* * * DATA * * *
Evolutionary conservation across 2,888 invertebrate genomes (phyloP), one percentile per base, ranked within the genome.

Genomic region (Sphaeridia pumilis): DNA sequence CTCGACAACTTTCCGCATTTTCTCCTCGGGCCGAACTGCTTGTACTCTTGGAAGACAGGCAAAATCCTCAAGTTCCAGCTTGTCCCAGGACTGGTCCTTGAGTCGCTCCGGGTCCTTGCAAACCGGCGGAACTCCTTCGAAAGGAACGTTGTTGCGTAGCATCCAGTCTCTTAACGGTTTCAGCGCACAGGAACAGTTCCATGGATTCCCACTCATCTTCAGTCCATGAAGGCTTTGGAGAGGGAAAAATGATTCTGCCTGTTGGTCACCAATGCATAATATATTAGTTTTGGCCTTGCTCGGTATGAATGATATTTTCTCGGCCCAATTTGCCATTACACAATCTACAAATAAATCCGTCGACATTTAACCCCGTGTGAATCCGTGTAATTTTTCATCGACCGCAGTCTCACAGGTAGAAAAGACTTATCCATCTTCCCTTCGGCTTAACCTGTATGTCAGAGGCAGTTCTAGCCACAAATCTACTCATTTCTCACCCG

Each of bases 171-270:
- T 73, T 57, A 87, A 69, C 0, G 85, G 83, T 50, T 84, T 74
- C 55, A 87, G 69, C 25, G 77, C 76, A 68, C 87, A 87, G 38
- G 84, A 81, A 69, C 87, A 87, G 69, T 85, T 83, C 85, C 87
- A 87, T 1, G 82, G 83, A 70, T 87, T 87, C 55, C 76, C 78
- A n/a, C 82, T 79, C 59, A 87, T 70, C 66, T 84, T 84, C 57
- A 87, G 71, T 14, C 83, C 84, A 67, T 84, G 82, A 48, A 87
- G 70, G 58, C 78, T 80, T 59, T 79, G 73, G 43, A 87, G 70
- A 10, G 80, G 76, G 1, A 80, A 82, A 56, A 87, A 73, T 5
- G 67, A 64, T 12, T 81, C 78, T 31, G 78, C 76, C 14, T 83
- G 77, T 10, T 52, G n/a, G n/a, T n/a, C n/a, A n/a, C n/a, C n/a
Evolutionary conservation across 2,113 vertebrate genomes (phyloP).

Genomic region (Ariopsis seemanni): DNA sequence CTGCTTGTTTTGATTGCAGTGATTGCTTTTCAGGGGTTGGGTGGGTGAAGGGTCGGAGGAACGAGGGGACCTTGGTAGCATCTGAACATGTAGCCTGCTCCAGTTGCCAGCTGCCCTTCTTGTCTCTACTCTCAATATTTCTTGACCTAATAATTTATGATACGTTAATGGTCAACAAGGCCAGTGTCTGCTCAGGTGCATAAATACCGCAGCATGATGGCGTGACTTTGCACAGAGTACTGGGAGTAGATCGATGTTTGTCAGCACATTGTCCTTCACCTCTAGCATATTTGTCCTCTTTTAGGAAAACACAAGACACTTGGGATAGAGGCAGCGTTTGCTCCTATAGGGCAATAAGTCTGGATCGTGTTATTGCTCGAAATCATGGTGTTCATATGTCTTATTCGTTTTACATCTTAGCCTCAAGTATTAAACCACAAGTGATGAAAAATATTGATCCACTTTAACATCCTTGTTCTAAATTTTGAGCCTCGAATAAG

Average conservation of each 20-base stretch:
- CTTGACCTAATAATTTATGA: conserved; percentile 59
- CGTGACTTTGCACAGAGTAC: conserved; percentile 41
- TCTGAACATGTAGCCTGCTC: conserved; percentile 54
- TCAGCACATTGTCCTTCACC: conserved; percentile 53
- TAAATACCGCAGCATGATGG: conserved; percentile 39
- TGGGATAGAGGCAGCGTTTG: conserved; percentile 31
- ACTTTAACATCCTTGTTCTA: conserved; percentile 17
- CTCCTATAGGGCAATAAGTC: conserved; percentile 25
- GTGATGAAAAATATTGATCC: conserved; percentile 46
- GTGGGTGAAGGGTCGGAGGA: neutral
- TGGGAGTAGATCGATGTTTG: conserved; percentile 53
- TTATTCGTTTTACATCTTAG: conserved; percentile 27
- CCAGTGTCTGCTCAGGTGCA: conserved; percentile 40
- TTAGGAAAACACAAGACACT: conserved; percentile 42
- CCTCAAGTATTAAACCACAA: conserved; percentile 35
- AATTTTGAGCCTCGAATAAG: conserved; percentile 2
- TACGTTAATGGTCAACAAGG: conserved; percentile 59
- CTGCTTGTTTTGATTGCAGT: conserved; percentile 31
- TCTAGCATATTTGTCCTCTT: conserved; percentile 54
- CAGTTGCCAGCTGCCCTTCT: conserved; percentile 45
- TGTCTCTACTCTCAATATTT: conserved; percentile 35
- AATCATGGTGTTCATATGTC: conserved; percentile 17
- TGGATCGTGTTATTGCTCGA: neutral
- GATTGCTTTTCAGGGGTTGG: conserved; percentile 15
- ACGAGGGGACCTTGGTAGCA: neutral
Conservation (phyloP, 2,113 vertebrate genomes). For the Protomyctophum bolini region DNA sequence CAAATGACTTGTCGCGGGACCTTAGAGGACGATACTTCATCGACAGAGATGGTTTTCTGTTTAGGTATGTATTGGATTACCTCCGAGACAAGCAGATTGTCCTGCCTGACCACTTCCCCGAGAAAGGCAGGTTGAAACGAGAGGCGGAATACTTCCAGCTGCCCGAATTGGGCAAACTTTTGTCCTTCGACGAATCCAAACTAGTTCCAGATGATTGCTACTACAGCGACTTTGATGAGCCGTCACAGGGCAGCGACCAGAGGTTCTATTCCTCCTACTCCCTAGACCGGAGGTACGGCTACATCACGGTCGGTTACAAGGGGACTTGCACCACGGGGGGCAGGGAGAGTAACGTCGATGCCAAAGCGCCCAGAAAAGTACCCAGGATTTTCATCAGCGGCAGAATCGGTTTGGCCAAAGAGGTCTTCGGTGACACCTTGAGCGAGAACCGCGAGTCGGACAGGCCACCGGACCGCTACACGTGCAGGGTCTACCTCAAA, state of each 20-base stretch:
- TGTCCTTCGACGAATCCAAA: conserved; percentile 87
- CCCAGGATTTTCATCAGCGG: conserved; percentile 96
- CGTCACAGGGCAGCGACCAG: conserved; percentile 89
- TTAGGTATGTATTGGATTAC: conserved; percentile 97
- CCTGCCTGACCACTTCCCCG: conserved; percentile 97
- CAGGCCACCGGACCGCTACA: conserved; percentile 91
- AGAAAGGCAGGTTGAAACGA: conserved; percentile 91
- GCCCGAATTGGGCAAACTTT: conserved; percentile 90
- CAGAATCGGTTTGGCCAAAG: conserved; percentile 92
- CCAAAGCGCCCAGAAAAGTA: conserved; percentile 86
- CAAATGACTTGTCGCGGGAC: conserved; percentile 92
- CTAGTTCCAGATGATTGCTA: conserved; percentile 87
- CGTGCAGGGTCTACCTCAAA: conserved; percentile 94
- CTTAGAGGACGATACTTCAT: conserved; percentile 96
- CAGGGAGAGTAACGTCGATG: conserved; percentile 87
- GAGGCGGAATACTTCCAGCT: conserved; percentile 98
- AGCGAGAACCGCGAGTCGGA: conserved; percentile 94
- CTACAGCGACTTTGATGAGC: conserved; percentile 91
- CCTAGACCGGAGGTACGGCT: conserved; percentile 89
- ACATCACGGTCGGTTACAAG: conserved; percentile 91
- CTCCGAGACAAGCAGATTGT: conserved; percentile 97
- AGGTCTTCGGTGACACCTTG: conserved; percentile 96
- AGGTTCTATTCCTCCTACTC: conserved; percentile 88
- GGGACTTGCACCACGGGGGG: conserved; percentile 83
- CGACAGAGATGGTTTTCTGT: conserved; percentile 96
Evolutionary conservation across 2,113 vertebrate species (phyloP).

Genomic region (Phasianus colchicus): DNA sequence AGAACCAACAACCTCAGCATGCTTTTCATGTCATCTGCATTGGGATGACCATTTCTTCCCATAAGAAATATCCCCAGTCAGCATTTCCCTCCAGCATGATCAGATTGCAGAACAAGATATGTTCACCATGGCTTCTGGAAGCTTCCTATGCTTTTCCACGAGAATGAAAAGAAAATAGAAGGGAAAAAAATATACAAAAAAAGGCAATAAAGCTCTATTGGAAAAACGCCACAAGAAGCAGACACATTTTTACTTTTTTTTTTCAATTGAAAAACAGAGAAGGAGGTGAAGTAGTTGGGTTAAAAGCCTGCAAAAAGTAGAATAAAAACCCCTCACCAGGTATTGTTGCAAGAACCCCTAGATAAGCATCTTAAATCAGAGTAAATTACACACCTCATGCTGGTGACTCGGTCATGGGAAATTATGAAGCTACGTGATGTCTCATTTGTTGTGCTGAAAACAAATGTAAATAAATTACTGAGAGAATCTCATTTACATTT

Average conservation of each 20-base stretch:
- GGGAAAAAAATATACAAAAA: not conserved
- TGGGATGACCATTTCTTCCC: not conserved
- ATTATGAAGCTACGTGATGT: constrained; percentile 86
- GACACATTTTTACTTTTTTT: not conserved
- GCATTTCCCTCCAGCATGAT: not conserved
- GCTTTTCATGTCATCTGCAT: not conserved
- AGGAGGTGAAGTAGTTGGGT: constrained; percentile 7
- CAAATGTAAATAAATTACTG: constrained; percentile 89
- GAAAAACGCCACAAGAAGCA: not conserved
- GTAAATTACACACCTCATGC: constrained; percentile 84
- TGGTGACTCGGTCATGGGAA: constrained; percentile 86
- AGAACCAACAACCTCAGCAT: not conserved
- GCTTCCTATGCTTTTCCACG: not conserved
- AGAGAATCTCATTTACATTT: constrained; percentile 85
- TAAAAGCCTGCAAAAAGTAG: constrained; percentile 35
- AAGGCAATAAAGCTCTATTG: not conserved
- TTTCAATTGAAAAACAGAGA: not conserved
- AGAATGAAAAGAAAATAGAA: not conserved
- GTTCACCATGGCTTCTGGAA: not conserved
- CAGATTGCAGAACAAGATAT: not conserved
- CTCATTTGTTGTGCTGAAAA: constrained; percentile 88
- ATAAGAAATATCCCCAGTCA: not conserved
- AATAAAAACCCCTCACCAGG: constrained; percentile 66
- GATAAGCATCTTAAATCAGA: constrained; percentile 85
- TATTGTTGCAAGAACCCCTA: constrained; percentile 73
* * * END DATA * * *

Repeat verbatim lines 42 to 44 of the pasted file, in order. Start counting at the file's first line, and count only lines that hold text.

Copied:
Conservation (phyloP, 2,113 vertebrate genomes). For the Protomyctophum bolini region DNA sequence CAAATGACTTGTCGCGGGACCTTAGAGGACGATACTTCATCGACAGAGATGGTTTTCTGTTTAGGTATGTATTGGATTACCTCCGAGACAAGCAGATTGTCCTGCCTGACCACTTCCCCGAGAAAGGCAGGTTGAAACGAGAGGCGGAATACTTCCAGCTGCCCGAATTGGGCAAACTTTTGTCCTTCGACGAATCCAAACTAGTTCCAGATGATTGCTACTACAGCGACTTTGATGAGCCGTCACAGGGCAGCGACCAGAGGTTCTATTCCTCCTACTCCCTAGACCGGAGGTACGGCTACATCACGGTCGGTTACAAGGGGACTTGCACCACGGGGGGCAGGGAGAGTAACGTCGATGCCAAAGCGCCCAGAAAAGTACCCAGGATTTTCATCAGCGGCAGAATCGGTTTGGCCAAAGAGGTCTTCGGTGACACCTTGAGCGAGAACCGCGAGTCGGACAGGCCACCGGACCGCTACACGTGCAGGGTCTACCTCAAA, state of each 20-base stretch:
- TGTCCTTCGACGAATCCAAA: conserved; percentile 87
- CCCAGGATTTTCATCAGCGG: conserved; percentile 96